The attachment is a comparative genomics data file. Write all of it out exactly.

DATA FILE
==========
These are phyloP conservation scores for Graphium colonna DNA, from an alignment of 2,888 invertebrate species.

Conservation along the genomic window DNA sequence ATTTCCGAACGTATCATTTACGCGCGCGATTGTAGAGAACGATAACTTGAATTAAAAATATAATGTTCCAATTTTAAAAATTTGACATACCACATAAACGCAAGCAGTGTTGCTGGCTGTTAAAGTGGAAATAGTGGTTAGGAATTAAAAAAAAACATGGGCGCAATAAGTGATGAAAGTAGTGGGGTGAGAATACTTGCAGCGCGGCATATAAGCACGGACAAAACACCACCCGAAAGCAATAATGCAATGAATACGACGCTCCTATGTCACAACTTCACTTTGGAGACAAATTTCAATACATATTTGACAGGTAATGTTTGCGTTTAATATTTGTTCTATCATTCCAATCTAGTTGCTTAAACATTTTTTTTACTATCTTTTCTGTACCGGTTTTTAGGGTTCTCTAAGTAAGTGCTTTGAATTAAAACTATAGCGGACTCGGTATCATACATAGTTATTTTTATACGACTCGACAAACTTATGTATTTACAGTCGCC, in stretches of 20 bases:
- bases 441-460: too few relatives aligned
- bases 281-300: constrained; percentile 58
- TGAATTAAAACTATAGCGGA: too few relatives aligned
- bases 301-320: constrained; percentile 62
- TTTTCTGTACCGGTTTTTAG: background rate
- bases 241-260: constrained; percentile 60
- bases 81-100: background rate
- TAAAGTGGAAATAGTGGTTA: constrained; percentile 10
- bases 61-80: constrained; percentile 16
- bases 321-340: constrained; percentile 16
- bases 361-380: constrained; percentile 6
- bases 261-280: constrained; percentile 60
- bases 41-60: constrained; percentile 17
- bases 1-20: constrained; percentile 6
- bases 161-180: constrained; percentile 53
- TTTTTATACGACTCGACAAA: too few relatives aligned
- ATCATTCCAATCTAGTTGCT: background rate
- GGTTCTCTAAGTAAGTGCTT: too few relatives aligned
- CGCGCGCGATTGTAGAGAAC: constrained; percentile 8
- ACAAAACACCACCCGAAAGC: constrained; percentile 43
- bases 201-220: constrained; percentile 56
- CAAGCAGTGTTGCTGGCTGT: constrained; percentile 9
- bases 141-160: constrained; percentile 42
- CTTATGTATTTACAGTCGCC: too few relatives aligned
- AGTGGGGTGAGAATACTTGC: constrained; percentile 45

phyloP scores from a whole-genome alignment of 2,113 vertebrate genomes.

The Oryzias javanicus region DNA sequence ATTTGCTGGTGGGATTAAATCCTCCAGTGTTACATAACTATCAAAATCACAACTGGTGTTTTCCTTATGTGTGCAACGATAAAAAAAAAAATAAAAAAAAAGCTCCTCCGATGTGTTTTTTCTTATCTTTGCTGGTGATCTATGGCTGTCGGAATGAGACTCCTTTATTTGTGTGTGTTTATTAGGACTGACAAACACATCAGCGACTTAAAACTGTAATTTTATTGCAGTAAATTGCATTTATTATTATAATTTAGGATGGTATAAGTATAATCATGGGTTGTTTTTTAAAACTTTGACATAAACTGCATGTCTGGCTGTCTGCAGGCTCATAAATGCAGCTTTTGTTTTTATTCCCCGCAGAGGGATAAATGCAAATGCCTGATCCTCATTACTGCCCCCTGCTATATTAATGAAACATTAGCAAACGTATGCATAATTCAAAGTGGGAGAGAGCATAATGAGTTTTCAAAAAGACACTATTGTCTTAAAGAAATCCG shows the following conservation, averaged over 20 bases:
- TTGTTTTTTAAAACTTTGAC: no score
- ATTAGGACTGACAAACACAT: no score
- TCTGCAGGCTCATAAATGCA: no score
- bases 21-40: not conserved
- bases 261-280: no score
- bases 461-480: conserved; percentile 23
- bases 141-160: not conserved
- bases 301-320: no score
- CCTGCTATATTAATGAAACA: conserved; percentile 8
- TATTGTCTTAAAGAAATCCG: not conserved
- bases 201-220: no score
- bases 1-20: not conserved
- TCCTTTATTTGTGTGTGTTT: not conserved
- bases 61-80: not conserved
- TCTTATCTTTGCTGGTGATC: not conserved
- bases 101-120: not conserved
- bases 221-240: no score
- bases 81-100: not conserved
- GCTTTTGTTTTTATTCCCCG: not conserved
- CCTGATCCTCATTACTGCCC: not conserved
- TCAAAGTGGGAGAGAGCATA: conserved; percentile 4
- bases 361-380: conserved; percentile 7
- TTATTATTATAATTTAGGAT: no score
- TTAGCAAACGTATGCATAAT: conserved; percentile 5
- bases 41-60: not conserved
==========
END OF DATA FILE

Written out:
These are phyloP conservation scores for Graphium colonna DNA, from an alignment of 2,888 invertebrate species.

Conservation along the genomic window DNA sequence ATTTCCGAACGTATCATTTACGCGCGCGATTGTAGAGAACGATAACTTGAATTAAAAATATAATGTTCCAATTTTAAAAATTTGACATACCACATAAACGCAAGCAGTGTTGCTGGCTGTTAAAGTGGAAATAGTGGTTAGGAATTAAAAAAAAACATGGGCGCAATAAGTGATGAAAGTAGTGGGGTGAGAATACTTGCAGCGCGGCATATAAGCACGGACAAAACACCACCCGAAAGCAATAATGCAATGAATACGACGCTCCTATGTCACAACTTCACTTTGGAGACAAATTTCAATACATATTTGACAGGTAATGTTTGCGTTTAATATTTGTTCTATCATTCCAATCTAGTTGCTTAAACATTTTTTTTACTATCTTTTCTGTACCGGTTTTTAGGGTTCTCTAAGTAAGTGCTTTGAATTAAAACTATAGCGGACTCGGTATCATACATAGTTATTTTTATACGACTCGACAAACTTATGTATTTACAGTCGCC, in stretches of 20 bases:
- bases 441-460: too few relatives aligned
- bases 281-300: constrained; percentile 58
- TGAATTAAAACTATAGCGGA: too few relatives aligned
- bases 301-320: constrained; percentile 62
- TTTTCTGTACCGGTTTTTAG: background rate
- bases 241-260: constrained; percentile 60
- bases 81-100: background rate
- TAAAGTGGAAATAGTGGTTA: constrained; percentile 10
- bases 61-80: constrained; percentile 16
- bases 321-340: constrained; percentile 16
- bases 361-380: constrained; percentile 6
- bases 261-280: constrained; percentile 60
- bases 41-60: constrained; percentile 17
- bases 1-20: constrained; percentile 6
- bases 161-180: constrained; percentile 53
- TTTTTATACGACTCGACAAA: too few relatives aligned
- ATCATTCCAATCTAGTTGCT: background rate
- GGTTCTCTAAGTAAGTGCTT: too few relatives aligned
- CGCGCGCGATTGTAGAGAAC: constrained; percentile 8
- ACAAAACACCACCCGAAAGC: constrained; percentile 43
- bases 201-220: constrained; percentile 56
- CAAGCAGTGTTGCTGGCTGT: constrained; percentile 9
- bases 141-160: constrained; percentile 42
- CTTATGTATTTACAGTCGCC: too few relatives aligned
- AGTGGGGTGAGAATACTTGC: constrained; percentile 45

phyloP scores from a whole-genome alignment of 2,113 vertebrate genomes.

The Oryzias javanicus region DNA sequence ATTTGCTGGTGGGATTAAATCCTCCAGTGTTACATAACTATCAAAATCACAACTGGTGTTTTCCTTATGTGTGCAACGATAAAAAAAAAAATAAAAAAAAAGCTCCTCCGATGTGTTTTTTCTTATCTTTGCTGGTGATCTATGGCTGTCGGAATGAGACTCCTTTATTTGTGTGTGTTTATTAGGACTGACAAACACATCAGCGACTTAAAACTGTAATTTTATTGCAGTAAATTGCATTTATTATTATAATTTAGGATGGTATAAGTATAATCATGGGTTGTTTTTTAAAACTTTGACATAAACTGCATGTCTGGCTGTCTGCAGGCTCATAAATGCAGCTTTTGTTTTTATTCCCCGCAGAGGGATAAATGCAAATGCCTGATCCTCATTACTGCCCCCTGCTATATTAATGAAACATTAGCAAACGTATGCATAATTCAAAGTGGGAGAGAGCATAATGAGTTTTCAAAAAGACACTATTGTCTTAAAGAAATCCG shows the following conservation, averaged over 20 bases:
- TTGTTTTTTAAAACTTTGAC: no score
- ATTAGGACTGACAAACACAT: no score
- TCTGCAGGCTCATAAATGCA: no score
- bases 21-40: not conserved
- bases 261-280: no score
- bases 461-480: conserved; percentile 23
- bases 141-160: not conserved
- bases 301-320: no score
- CCTGCTATATTAATGAAACA: conserved; percentile 8
- TATTGTCTTAAAGAAATCCG: not conserved
- bases 201-220: no score
- bases 1-20: not conserved
- TCCTTTATTTGTGTGTGTTT: not conserved
- bases 61-80: not conserved
- TCTTATCTTTGCTGGTGATC: not conserved
- bases 101-120: not conserved
- bases 221-240: no score
- bases 81-100: not conserved
- GCTTTTGTTTTTATTCCCCG: not conserved
- CCTGATCCTCATTACTGCCC: not conserved
- TCAAAGTGGGAGAGAGCATA: conserved; percentile 4
- bases 361-380: conserved; percentile 7
- TTATTATTATAATTTAGGAT: no score
- TTAGCAAACGTATGCATAAT: conserved; percentile 5
- bases 41-60: not conserved